IMS Open Lecture Series Runes and Verse: The Medialities of Early Scandinavian Poetry

IMS Open Lecture Series Runes and Verse: The Medialities of Early Scandinavian Poetry

‘Runes and Verse: The Medialities of Early Scandinavian Poetry’

Prof. Judith Jesch (University of Nottingham)


The penultimate lecture of the 2016-17 series was delivered by Professor Judith Jesch, who presented us with a number of versified runic inscriptions from ca. 400 to 1400 AD and together we explored what they reveal about the forms and functions of early Scandinavian poetry outside the manuscript tradition. Examples hailed from countries such as Norway and Sweden and allowed the audience to glimpse artefacts they may not otherwise see. 
37 people attended the lecture, including a number of MA and PhD students from Universities in Leeds and York to name but a few.

Professor Jesch defined the term ‘medialities’ as the different ways in which words can be transmitted, be that through different languages or alphabets, the oral or written tradition, carvings, inscriptions or manuscripts. She drew our attention to the intricacies of language, and the different conceptual relationship between oral or runic communication and manuscript texts. The use of the first person in runic inscriptions was a point of particular interest, raising questions such as to whom to be attribute voice? Is the speaker the object itself personified, the creator of said object, the author of the prose or the artist responsible for carving the inscription? The lecture continued in this inquisitive vein and resulted in a deal of questions and discussion at the end, where audience members with knowledge of Old Norse were keen to share their own insights.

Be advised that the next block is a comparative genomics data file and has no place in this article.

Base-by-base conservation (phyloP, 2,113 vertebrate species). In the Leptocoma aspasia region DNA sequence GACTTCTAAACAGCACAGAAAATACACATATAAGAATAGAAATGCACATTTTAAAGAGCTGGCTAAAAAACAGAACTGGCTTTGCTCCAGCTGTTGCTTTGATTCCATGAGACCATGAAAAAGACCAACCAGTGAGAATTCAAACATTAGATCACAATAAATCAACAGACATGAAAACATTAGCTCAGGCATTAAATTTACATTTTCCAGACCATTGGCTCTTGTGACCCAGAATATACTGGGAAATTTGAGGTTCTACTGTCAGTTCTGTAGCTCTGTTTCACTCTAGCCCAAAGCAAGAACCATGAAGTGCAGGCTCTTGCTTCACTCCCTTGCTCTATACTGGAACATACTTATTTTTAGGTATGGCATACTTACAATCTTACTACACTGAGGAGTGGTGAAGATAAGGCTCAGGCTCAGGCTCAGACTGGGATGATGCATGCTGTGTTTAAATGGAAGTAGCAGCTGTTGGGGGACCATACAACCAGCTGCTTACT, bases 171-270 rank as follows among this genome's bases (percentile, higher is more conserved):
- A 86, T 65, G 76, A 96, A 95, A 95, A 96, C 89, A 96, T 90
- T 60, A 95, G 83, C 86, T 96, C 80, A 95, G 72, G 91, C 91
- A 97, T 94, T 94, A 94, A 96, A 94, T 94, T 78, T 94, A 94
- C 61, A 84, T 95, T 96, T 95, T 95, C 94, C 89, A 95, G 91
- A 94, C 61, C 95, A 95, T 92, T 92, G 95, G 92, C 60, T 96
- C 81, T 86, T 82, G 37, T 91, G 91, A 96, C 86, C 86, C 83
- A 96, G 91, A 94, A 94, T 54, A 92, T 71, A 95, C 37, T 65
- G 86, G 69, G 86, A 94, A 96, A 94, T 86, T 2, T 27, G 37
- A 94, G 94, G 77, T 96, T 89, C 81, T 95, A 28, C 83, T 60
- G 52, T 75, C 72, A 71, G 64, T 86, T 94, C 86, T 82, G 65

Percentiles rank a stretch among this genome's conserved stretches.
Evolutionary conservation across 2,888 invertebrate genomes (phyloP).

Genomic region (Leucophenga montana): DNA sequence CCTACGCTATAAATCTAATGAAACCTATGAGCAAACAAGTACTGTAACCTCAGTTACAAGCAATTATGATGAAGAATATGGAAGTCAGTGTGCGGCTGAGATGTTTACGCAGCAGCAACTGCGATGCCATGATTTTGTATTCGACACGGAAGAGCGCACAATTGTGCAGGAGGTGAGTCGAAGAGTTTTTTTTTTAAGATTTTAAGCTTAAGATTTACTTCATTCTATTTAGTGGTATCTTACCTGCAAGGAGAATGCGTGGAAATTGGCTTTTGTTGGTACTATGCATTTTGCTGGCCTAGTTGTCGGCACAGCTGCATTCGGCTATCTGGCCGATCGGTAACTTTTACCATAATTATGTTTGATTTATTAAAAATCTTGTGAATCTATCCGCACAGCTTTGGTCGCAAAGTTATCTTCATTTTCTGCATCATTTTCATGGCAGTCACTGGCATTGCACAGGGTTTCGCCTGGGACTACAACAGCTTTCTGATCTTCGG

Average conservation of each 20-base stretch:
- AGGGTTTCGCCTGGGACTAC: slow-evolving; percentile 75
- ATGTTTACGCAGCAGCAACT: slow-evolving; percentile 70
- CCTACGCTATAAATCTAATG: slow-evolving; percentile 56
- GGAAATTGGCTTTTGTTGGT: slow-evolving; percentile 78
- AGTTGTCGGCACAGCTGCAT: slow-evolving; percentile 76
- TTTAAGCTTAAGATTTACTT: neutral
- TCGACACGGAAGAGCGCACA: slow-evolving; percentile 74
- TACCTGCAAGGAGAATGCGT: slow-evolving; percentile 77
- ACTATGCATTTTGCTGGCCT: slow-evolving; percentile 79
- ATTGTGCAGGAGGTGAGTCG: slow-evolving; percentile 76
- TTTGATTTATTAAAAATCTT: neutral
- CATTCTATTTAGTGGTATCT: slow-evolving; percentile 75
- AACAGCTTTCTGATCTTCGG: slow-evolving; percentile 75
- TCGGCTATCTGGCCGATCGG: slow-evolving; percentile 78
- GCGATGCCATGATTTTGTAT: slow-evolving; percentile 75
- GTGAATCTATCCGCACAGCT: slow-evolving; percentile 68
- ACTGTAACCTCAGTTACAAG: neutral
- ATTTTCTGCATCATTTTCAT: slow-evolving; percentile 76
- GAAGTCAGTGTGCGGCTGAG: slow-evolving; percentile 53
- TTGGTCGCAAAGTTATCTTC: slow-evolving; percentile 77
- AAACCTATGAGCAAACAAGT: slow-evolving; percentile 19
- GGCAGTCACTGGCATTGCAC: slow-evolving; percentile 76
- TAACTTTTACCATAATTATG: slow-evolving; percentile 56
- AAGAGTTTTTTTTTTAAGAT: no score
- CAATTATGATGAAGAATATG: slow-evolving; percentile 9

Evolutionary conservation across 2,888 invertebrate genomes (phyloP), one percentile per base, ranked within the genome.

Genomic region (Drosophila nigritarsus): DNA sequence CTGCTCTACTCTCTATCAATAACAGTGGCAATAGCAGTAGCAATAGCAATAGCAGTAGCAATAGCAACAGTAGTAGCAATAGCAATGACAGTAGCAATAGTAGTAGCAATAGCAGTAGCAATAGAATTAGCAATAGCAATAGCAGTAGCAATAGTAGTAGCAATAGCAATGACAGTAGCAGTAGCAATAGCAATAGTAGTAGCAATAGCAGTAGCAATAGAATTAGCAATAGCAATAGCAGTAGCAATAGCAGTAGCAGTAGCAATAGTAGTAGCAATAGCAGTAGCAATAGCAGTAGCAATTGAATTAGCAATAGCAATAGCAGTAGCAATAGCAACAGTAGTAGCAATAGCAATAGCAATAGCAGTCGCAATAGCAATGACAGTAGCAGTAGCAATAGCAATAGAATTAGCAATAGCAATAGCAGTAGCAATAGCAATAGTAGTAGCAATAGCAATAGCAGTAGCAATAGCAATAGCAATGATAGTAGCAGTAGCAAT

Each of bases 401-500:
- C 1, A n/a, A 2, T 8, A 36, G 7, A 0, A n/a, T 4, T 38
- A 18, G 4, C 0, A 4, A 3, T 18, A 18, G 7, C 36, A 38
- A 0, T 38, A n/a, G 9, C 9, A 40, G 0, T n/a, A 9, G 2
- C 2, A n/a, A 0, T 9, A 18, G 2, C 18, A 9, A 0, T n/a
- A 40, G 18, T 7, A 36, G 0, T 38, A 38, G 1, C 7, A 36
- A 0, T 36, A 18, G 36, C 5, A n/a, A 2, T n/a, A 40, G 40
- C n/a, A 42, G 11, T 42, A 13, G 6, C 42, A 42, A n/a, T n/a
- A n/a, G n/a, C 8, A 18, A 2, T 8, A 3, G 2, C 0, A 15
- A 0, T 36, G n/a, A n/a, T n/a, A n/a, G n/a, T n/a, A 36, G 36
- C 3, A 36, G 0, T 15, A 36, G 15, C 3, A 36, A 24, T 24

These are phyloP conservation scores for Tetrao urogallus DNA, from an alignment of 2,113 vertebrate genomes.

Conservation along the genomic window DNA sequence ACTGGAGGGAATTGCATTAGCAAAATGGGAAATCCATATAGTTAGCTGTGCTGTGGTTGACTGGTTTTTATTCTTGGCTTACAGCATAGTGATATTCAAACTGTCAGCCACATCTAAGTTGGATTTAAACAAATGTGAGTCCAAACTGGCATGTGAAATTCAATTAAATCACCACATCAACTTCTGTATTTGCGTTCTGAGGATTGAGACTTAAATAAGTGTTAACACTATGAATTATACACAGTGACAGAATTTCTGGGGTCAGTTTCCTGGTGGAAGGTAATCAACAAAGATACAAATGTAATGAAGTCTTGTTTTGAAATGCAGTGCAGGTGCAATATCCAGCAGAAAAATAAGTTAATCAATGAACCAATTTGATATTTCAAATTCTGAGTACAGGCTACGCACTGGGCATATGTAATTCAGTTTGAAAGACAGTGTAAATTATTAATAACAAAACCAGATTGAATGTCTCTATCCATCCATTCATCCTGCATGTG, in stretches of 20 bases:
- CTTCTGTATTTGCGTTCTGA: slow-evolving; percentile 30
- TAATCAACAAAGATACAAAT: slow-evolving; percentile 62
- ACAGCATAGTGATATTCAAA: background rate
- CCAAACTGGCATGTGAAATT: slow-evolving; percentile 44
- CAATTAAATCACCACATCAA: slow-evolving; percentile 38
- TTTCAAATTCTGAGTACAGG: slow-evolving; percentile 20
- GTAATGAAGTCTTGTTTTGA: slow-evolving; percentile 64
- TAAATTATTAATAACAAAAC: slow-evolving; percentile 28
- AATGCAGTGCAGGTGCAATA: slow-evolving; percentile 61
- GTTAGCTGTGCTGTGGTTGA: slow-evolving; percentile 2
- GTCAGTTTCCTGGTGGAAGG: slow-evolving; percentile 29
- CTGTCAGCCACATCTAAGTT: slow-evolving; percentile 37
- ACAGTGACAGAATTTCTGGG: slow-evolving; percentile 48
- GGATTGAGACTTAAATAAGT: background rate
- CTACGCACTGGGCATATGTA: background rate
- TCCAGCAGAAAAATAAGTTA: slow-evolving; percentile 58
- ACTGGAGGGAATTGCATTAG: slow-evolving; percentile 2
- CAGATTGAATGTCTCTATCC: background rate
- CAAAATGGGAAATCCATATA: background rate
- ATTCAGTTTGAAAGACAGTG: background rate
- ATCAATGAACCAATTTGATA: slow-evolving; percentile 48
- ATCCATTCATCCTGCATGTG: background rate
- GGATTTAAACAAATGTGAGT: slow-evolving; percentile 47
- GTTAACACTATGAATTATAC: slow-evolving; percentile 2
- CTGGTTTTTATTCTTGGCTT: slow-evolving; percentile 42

Judith Jesch is Professor of Viking Studies at the University of Nottingham. She is the author most recently of The Viking Diaspora (2015) and is currently working mainly on runic inscriptions and Old Norse poetry. She is also PI on the AHRC-funded 'Bringing the Vikings Back to the East Midlands' project, starting on 1 February 2017.